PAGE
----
Nothing in science is ever proven or disproven in any absolute sense: science doesn't work that way. But if science has lead one to the conclusion that the "best explanation" for what would otherwise be assumed a natural occurrence is a supernatural one, then nobody has gone "beyond science" at all. Science is not the study of the natural world: it is the study of Reality.

That's an interesting statement. Care to elaborate?

I mean that if there is a supernatural world which can be somehow detected in this one, which has effects we can observe, then science should be able to discover it. This is exactly what you are claiming. I explain below:

Supernatural entities would not be ruled out as long as they are capable of meeting the requirements of natural ones, which, if they exist and act in distinctive ways which mark them as distinguishable from natural events, they ought to be capable of meeting.

What are these requirements of natural entities?

Observable, measurable, and capable of being independently tested and standing up to alternative theories and explanations in order to achieve a consensus of informed opinion by competent researchers, usually.


The existence of God is a theory. It might be right, it might be wrong. If it is wrong, what other theories are likely, and would they be more consistent with our background beliefs, or less? More, I think. You, of course, don't agree. And that's okay: in Humanism, nobody is damned for an honest mistake in epistemology or metaphysics -- they are not even damned for a "dishonest" one ;)

No particular comment springs to my mind.

We are not dealing with an initial point of inquiry that exists in a metaphysical haze where nothing can be determined from observations if we deal with empirical, evidential arguments for the existence of God. We are working within a system that assumes that empirical evidence is not only valid, but ought to be examined in a systematic way. I think you are confusing a nonphysical being that can be discovered through empirical methods with a metaphysical assumption which would be unaffected by any observation whatsoever.


This demand is based on the assumption that humans are prone to error, and anecdotes and personal experiences which can't be shared -- and thus can't be checked -- might be a wrong interpretation of experience. We are very easy to fool, and it is even easier to fool ourselves, as Richard Feynmann once noted.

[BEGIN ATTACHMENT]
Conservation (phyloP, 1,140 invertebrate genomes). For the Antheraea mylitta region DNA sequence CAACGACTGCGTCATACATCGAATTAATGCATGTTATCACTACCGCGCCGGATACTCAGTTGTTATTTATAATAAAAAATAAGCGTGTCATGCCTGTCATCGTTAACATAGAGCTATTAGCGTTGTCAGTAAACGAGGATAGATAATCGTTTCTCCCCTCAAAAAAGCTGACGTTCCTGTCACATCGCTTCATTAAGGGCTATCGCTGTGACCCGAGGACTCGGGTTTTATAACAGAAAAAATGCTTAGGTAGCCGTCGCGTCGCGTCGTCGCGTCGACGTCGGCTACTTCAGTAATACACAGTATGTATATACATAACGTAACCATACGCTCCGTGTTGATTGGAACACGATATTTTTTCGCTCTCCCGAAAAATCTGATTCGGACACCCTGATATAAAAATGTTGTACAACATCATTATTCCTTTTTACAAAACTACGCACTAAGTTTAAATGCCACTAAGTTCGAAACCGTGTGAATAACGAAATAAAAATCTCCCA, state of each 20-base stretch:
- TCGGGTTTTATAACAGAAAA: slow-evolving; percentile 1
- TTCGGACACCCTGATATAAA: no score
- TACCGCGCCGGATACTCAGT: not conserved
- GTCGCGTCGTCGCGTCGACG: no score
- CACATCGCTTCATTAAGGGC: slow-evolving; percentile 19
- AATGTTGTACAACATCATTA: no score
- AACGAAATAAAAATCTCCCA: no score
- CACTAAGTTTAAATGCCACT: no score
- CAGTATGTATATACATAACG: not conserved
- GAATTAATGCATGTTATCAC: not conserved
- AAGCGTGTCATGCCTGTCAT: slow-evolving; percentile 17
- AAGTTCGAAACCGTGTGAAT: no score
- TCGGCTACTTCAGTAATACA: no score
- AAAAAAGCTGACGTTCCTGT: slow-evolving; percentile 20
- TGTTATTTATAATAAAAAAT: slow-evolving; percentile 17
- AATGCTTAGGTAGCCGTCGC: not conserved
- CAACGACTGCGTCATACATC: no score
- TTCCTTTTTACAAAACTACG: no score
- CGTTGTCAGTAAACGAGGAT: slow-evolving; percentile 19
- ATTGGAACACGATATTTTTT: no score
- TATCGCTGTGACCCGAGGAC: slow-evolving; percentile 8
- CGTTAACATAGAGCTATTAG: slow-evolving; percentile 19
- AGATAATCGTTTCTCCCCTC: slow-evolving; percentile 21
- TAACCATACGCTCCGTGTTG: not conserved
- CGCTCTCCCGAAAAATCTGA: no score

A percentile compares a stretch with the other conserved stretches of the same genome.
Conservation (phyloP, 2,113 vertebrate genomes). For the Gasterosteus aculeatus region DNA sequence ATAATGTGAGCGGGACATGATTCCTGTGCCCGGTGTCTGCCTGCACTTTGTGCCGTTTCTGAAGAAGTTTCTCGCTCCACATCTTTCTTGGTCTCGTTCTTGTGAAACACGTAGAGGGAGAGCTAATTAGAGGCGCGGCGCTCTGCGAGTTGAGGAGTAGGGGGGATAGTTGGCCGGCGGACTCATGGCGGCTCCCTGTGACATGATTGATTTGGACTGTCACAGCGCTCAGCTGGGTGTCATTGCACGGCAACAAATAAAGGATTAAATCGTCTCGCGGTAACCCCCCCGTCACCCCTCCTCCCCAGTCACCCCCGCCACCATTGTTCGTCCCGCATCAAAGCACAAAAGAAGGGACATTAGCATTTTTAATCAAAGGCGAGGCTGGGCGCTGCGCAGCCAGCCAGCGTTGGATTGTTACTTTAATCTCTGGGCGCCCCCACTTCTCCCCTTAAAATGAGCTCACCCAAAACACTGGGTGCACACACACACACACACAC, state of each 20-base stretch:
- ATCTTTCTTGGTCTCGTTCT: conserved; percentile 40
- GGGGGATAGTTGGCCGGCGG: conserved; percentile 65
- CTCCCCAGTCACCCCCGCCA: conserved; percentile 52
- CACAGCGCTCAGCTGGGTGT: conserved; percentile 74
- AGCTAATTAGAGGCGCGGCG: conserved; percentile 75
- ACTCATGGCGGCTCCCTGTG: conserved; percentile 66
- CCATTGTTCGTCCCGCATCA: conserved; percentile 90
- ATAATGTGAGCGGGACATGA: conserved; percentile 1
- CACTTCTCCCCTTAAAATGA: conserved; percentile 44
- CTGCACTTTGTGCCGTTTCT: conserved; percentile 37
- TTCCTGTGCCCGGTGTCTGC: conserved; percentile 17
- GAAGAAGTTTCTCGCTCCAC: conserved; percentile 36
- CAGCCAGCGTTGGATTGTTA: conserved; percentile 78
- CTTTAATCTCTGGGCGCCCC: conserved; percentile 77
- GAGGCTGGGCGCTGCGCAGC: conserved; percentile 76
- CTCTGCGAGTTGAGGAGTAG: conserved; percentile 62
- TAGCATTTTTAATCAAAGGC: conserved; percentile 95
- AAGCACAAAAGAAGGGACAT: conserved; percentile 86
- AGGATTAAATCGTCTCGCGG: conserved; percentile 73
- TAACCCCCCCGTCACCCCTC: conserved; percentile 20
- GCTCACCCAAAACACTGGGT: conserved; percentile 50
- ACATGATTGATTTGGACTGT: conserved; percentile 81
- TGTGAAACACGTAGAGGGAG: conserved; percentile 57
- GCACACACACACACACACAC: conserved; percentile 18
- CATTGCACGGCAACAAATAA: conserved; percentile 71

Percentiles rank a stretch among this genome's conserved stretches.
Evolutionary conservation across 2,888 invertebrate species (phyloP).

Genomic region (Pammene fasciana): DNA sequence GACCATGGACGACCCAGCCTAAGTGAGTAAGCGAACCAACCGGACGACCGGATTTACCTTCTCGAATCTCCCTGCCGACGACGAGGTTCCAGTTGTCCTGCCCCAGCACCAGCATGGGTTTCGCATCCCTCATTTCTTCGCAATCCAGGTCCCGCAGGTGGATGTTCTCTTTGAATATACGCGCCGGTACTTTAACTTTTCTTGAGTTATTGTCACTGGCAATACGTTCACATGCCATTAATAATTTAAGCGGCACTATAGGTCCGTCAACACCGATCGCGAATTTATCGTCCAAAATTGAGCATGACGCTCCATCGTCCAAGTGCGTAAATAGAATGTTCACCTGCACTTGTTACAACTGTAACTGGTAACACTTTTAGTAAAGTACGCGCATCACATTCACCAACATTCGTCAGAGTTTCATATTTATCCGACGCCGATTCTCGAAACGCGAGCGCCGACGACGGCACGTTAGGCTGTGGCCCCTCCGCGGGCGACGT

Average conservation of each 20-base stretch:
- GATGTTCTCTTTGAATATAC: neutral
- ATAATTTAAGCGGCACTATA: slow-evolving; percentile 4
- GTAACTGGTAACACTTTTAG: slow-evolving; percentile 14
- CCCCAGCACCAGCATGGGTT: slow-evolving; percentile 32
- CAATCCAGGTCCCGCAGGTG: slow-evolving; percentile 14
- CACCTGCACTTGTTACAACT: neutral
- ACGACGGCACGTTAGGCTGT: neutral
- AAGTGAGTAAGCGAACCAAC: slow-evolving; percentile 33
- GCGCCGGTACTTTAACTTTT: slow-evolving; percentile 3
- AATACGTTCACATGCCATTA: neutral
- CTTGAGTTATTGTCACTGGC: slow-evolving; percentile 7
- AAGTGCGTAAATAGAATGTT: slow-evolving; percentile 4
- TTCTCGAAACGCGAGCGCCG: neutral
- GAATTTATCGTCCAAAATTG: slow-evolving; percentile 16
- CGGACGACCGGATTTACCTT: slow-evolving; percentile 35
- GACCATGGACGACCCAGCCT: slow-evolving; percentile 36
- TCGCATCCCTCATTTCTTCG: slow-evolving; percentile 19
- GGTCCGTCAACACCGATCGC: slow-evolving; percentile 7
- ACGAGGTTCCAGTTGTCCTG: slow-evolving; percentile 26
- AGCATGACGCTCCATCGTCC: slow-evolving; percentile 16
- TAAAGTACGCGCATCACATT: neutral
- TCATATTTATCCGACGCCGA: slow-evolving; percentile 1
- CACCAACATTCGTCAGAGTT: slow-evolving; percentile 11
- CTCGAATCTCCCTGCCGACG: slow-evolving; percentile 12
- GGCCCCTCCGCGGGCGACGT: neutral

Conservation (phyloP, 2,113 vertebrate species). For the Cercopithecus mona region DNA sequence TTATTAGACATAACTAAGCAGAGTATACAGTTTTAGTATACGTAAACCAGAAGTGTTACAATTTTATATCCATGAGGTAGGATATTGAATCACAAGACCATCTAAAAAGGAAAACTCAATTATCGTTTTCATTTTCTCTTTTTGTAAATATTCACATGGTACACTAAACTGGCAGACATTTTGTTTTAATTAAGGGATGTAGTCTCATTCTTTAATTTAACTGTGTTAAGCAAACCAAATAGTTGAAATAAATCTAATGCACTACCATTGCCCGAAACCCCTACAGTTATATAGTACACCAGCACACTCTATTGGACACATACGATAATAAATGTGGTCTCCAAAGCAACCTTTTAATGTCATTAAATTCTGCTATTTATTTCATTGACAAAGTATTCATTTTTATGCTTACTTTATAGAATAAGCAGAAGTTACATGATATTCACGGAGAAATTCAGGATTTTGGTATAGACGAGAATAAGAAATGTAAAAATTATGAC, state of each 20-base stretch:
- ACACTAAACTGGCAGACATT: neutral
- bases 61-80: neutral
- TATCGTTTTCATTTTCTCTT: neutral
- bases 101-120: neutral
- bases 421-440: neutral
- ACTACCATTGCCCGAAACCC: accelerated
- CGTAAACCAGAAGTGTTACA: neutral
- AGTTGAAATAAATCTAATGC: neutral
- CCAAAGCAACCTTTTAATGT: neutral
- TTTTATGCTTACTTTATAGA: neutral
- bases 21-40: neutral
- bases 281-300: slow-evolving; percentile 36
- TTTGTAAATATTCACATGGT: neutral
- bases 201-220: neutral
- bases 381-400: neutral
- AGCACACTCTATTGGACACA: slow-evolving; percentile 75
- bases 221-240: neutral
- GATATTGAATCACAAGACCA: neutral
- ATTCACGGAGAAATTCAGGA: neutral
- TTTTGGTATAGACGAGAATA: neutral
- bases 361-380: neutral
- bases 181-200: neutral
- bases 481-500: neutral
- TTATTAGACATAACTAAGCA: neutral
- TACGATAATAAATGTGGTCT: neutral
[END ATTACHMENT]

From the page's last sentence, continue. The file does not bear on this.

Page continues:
Oh, I agree wholeheartedly to that. But I apply that to your kinds of folks, too, as well as to my own camp. :-)

Demanding empirical proof of the existence of Spirit does not seem to be unreasonable or irrational to me, but responsible.

Please explain to me how that can make any sense.

Spirit sounds an awful lot like Essence of Personhood, and we have a rather sorry history of injecting Essence of Personhood where it doesn't go.

No particular comment.

My point was that we have both a natural explanation for why we
might feel a need for a God

I don't think so . . .

and a supernatural explanation which includes all the elements of the natural explanation, plus adds in the fact that there really is a God. Occam's razor, as you know, does not tell us what is true.

Nor does an arbitrary acceptance of empiricism to the exclusion of metaphysics, religion, revelation, experience, or any sort of knowledge outside of science.

It simply cuts out the extraneous as unnecessary to the explanation. God might exist, but I don't think its existence is required in order to explain why human beings might have a desire for "God." This desire seems to be plausibly accounted for by elements we experience in our lives, the existence of which elements is not under dispute.

So there is no God in fact, but it just so happens that the vast majority of human beings in all times and places have developed a belief in some sort of God or spirituality. And you find that a plausible reason for there not being a God . . . That's as silly as a scenario where, say 90% of the people were atheists somehow "proved" that God must exist!